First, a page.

Selected Arterial and Venous Diseases
Case 5 -
Adventitial Cystic Disease of the Popliteal Artery
Alan G. Rose
A 25-year-old man presented with symptoms of intermittent claudication of his left lower leg.
Arteriography revealed a smooth-walled narrowing of the popliteal artery. The affected segment of the
artery was resected and replaced by a graft.
His histology shows a classical example of adventitial cystic disease (ACD) of the popliteal artery.
The arterial lumen is compressed due to the presence of a unilocular cystic space within the adventitial
layer affecting at least 50% of the circumference of the artery. Portion of the cyst is lined by
flattened, mesothelial-like cells, but most of the cyst lining is composed of bare collagen. Scanty
foamy histiocytes are also noted, but the cyst contents have been lost. A Touton type giant cell was
present in one area. Fresh operative hemorrhage is noted alongside the artery. The arterial intima
shows focal thickening with fibrous interruption of the internal elastic lamina and a zone of fresh intra
intimal hemorrhage. The wall of the adventitial cyst is composed of denser, more hyalinized collagen
than the adjacent adventitia and the cyst appears to be collapsed, unlike its tense, expanded condition
prior to excision and surgical incision. Medial sclerosis and hyalinization is noted in areas in the
parent artery. One level shows obliquely sectioned intima with scanty mural organizing thrombus, that
occupies portion of the arterial lumen and accounted for the surgical resection and grafting.
Case 5 - Figure 1 - Cystic adventitial disease has produced the space seen in the upper portion of the picture. Portion of the original arterial lumen (with some mural thrombus) is seen below this.
Adventitial cystic disease is an idiopathic, cystic accumulation of mucinous material in the
adventitia of an artery, possibly related to trauma, ectopic ganglion cyst or "dysplasia." 
The condition is defined as "a dysplastic lesion of vascular wall, of unknown cause, characterized by the
formation of a mucoid cystic mass, with or without a true cellular lining, in or around the adventitia of
an otherwise normal blood vessel (artery or vein)". 
ACD occurs near a joint, 10 times more often in the wall of medium or small arteries (especially the
popliteal artery behind the knee joint) than comparable-sized veins. ACD accounts for one in 1200 cases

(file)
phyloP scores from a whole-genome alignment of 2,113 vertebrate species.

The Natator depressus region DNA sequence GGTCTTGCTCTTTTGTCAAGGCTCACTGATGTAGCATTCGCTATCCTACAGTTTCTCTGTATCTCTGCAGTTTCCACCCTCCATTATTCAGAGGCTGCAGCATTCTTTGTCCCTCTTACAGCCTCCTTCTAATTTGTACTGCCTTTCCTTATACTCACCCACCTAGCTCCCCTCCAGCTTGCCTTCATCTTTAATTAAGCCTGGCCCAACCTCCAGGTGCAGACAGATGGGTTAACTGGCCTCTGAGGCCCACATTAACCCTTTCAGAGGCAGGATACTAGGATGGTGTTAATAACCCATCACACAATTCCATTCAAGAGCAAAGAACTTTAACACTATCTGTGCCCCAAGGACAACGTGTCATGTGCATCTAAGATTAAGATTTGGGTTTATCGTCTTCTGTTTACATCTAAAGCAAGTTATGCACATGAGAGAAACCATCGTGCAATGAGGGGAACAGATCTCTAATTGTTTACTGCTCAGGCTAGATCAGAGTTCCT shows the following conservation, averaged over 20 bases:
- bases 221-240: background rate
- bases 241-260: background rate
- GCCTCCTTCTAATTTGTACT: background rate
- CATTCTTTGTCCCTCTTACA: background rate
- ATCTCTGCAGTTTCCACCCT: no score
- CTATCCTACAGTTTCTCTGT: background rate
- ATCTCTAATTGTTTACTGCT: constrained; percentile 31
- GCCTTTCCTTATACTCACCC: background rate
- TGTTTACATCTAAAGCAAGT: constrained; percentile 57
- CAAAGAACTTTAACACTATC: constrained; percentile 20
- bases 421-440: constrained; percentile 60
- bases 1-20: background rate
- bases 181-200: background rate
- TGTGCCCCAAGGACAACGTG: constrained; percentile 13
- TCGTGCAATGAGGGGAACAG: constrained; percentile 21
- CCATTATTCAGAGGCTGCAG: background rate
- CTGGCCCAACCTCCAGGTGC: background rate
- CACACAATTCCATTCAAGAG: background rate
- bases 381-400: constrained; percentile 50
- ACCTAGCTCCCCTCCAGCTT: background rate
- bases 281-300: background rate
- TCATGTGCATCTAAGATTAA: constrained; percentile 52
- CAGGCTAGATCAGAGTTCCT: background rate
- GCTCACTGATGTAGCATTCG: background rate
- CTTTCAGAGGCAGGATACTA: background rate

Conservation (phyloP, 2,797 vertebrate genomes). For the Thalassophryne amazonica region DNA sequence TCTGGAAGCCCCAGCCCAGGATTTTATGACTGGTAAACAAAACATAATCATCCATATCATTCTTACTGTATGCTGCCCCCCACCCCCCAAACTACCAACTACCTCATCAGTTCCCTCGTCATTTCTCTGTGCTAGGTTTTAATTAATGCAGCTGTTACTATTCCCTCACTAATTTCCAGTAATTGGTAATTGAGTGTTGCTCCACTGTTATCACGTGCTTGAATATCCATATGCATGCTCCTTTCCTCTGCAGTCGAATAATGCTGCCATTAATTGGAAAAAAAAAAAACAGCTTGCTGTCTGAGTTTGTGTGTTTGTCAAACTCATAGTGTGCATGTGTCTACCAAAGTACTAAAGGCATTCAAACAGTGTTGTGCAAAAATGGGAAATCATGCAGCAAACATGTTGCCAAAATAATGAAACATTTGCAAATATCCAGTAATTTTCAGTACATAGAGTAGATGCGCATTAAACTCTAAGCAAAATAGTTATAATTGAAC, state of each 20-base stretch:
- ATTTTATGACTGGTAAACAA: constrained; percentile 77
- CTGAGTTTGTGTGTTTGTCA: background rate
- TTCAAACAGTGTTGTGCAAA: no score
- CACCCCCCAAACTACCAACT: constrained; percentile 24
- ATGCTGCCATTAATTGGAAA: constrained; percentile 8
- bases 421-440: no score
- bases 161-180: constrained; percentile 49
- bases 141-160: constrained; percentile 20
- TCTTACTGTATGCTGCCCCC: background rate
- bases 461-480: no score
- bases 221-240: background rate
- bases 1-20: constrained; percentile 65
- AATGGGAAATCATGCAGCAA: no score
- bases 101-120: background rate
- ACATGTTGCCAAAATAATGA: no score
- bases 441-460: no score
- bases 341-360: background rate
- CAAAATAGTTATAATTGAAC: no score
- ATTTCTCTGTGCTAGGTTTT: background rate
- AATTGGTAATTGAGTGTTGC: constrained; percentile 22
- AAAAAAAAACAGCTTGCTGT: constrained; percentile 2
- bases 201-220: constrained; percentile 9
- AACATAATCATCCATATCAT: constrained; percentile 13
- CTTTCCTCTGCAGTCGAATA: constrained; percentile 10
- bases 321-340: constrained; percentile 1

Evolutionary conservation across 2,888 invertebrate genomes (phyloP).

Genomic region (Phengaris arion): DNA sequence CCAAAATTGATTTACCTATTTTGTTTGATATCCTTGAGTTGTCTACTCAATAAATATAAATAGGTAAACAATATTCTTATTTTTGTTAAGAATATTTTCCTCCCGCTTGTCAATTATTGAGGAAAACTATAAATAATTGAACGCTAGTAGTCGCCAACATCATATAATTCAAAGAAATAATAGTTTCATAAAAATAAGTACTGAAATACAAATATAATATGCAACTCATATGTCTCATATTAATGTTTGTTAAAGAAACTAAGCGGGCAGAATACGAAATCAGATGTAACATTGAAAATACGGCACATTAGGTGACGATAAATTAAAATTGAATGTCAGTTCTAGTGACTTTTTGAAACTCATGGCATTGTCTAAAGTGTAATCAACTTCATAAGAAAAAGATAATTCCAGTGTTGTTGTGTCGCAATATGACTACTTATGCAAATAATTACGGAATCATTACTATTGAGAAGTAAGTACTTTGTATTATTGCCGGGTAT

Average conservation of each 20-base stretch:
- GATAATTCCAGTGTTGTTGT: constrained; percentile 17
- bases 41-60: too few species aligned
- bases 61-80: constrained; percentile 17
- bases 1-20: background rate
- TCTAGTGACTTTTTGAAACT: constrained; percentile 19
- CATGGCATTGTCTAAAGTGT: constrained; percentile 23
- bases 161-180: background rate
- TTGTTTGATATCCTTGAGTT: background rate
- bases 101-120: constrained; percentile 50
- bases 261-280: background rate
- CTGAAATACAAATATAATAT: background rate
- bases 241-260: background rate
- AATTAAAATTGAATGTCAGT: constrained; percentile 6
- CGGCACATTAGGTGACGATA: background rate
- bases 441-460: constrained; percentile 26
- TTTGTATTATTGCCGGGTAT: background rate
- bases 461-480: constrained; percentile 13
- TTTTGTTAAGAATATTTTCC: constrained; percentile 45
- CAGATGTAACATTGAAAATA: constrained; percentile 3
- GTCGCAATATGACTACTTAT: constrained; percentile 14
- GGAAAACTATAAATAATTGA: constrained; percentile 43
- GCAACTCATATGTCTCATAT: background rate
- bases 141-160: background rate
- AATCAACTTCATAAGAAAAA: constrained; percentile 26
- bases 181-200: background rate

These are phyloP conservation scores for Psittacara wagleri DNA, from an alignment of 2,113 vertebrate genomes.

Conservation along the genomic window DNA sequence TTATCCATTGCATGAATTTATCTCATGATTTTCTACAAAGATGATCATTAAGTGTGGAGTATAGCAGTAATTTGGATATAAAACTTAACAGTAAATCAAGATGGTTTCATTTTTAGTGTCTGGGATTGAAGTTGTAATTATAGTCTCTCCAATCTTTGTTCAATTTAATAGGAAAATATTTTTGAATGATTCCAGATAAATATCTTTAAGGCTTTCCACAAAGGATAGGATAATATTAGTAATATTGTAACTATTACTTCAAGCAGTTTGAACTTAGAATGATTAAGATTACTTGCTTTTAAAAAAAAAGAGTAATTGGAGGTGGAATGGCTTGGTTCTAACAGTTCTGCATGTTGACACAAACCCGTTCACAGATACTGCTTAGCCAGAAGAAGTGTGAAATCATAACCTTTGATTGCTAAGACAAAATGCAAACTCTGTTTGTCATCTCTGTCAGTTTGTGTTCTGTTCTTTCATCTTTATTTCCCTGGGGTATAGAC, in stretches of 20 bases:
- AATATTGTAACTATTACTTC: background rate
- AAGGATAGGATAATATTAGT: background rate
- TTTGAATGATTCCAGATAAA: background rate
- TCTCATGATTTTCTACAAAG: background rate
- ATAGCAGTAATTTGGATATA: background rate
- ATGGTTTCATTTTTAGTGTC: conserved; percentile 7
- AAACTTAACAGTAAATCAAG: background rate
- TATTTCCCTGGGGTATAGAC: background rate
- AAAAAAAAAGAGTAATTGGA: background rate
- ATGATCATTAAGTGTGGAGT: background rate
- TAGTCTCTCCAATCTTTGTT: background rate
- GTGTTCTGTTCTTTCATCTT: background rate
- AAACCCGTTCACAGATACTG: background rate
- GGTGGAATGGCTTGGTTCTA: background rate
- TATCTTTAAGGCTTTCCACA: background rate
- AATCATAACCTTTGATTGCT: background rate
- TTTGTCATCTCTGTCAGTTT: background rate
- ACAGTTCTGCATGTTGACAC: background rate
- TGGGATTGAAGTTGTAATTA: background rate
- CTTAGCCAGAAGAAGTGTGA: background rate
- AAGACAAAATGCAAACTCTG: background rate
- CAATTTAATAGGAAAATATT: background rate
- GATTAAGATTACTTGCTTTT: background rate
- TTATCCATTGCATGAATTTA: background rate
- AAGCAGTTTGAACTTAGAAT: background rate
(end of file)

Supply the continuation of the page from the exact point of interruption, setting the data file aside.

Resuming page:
of limb claudication and is 5-8 times more frequent in men, usually manual laborers with a mean age of 40
years (range 10-70 years). The cyst may even envelop the entire circumference of the artery. About 250
cases of ACD have been reported in the literature up to the mid-1990s. On angiography, ACD gives an
appearance of a smooth-walled, fluted stenosis, or rarely it may produce total occlusion of the affected
artery, which may be displaced laterally or in an anteroposterior direction. Incomplete excision of the
"cyst" may lead to its recurrence. In addition to intra-arterial cysts, there may be additional mucinous
filled cysts within the adjacent popliteal fossa.
Microscopy characteristically shows an encapsulated cystic cavity filled with a gelatinous content
that has the staining properties of glycoprotein and acid mucopolysaccharide and may contain collagen
fragments with minimal or no inflammatory features around the vessel wall. The cystic structure may be
unilocular or multilocular and its inner surface is rarely lined with a flattened cell layer of uncertain
origin. The latter finding has led to suggestions that the condition may represent ectopic synovial
lining (derived from the neighboring joint or synovial sheath) displaced into the adventitia of the
popliteal artery. The lectin-binding pattern of adventitial cystic disease appears to be similar to the
reactivity pattern of normal synovium.  Rarely, the media may share in the mucinous
The gelatinous contents of the cyst may be readily evacuated without opening the arterial lumen, but
bypass of the lesion may be needed if there is luminal occlusion. Angioplasty is not applicable for the treatment of ACD.
Several authors have reviewed ACD of arteries
and Lie et al.  reported the
condition in the lesser saphenous vein. The differential diagnosis includes popliteal entrapment
syndromes, atherosclerosis with or without superimposed thrombosis, fibromuscular dysplasia and
vasculitis e.g., Buerger syndrome. In the popliteal entrapment syndrome, chronic trauma inflicted by
pressure on the arterial wall, leads to a distinctive abnormal development of longitudinal muscle bundles
in the arterial media.
- Virmani R, Burke A, Farb A. Atlas of Cardiovascular Pathology. Philadelphia, WB Saunders Company, 1996, p 186.
- Lie JT. Adventitial cystic disease (ACD). In Bloom S (ed), Lie JT, Silver MD (associate eds): Diagnostic criteria for cardiovascular pathology. Acquired diseases. Philadelphia, Lippincott-Raven 1997, pp. 151-152.
- Flanigan DP, Burnham SJ, Goodreau JJ, Bergan JJ. Summary of cases of adventitial cystic disease of the popliteal artery. Ann Surg 1979; 189: 165-175.
- Ishikawa K. Cystic adventitial disease of the popliteal artery and of other stem vessels in the extremities. Jap J Surg 1987; 17: 221-229.
- Lie JT, Jensen PL, Smith RE. Adventitial cystic disease of the lesser saphenous vein (Review). Arch Pathol Lab Med 1991; 115; 946-948.